[Haskell-cafe] (Feeling that) GHCi is trying to protect me from myself with overlapping instances and existential types

leesteken at pm.me leesteken at pm.me
Sun Feb 16 15:18:45 UTC 2020

‐‐‐‐‐‐‐ Original Message ‐‐‐‐‐‐‐
On Sunday, February 16, 2020 3:44 PM, Juan Casanova <juan.casanova at ed.ac.uk> wrote:

> Arjen,
> Indeed, I think the fundamental point of disagreement is whether t ~
> String is a valid potential unification or not. In general it is, but
> let me bring to you the following example that I put on the initial
> example on my Stack Overflow question:
> aretheyreallyeq :: (Eq a, Eq b) => Either a b -> Either a b -> Bool
> aretheyreallyeq (Left a1) (Right b2) = a1 == b2
> This does not compile, and rightly so. Because a and b need not be
> equal, so it is not guaranteed that you will be able to use an Eq
> instance between them. In other words, within a function body, type
> variables in the definition of that function are not unifiable, they
> cannot be instantiated (within the function's body). There cannot be
> parts of the function's body whose potential outcome depends on what
> the type variables are instantiated to. Of course, and as the error
> message on my first example says itself, the thing is that it depends
> on the instantiation of t.
> But here is the thing, and please evaluate this statement carefully
> as, if not entirely correct, it might be the entire source of the
> confusion:
> A) There is no Class1 constraint on the function createBar. Therefore,
> the Class1 instance that the function uses is going to be fixed and
> will not vary on different calls of the function.

The type 't' will be determined by the calling context of createBar, and I do not see why it could not be String.

> Sure, that instance may rely on other constraints of the function, for
> example. If there were other instances whose head matched but did not
> have matching constraints we would be in a different situation, and I
> understand why in those cases the overlapping errors are necessary: it
> is undecidable in general to solve the problem of transitive
> constraint satisfaction and therefore if the head matches, it is a
> potential overlap and that's the end of the story.

My apologies, I expected the compiler to complain about overlapping instances, even without anything other than the instance definitions. It turns out that it only starts complaining when the instances are used. I'm afraid it would appear that I don't really know how multiple-parameter classes and existential types influence the overlap checking as implemented in GHC.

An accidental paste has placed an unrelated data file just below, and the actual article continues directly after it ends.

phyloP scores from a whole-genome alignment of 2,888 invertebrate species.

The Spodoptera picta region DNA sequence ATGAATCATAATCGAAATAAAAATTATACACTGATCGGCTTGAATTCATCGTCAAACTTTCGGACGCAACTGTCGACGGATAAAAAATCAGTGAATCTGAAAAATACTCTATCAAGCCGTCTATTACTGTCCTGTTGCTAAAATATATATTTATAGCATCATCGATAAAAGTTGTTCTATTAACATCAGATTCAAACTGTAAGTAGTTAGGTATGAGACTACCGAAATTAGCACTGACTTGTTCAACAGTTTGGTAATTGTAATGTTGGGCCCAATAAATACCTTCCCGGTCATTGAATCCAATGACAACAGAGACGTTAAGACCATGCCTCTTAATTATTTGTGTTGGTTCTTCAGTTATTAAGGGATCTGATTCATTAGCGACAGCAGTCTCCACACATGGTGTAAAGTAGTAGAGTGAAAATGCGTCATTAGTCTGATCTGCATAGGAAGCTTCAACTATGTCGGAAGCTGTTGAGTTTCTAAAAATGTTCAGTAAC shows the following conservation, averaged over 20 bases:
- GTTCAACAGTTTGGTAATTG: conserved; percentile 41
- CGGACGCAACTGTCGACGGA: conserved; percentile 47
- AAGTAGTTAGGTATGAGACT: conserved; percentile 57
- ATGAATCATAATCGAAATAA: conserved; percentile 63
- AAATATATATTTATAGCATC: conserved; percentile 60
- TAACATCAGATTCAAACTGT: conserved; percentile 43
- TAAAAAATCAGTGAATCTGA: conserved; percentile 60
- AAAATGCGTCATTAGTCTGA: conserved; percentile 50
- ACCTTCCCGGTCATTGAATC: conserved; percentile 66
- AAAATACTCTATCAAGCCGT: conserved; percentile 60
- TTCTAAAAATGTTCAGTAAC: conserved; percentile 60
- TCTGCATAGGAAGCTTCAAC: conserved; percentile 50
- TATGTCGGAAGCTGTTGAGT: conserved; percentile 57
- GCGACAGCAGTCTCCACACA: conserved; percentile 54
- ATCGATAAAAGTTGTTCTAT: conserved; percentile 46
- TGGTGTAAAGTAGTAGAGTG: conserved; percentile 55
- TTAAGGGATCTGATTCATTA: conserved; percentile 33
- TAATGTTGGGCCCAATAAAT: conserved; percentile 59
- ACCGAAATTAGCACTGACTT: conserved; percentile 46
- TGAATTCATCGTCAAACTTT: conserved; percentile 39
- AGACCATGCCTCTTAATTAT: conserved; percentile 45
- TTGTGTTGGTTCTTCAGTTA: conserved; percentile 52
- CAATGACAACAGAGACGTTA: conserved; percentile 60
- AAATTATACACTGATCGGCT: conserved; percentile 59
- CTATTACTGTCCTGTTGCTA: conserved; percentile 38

> But that is not what happens here. The head of the constraint will
> only match if t ~ String, but then the Class1 instance used within
> createBar would need to be variable for different type instantiations
> of createBar, which contradicts the statement A). Thus, the only
> sensible thing to do is to use the only instance that matches
> regardless of the instantiation of t.

I would expect that the type checker, when it cannot prove something in general, takes the safe approach of disallowing it. Whether your particular use of this class in your program might be proven to be correct, I really don't know, sorry.

> And to circle back, as I said, this comes back to the fact that if you
> remove the instance that does not depend on the instantiation of t,
> then you suddenly get a compile error that says there are no
> instances. So the compiler itself knows that it cannot use an instance
> that depends on the instantiation of t, but still brings it up to flag
> an overlapping instances error.
> I hope that clarifies at the very least what the core of the
> disagreement is. It is quite possible that there is something I am
> overlooking, but until you provide me with an example of code that, if
> the compiler worked the way I want it to, would have an ambiguous
> instance, or an ambiguous implementation of some function at all, I'll
> still believe that the compiler is flagging up the overlapping
> instances error too soon without really checking whether they are
> really valid instances.

kind regards, Arjen

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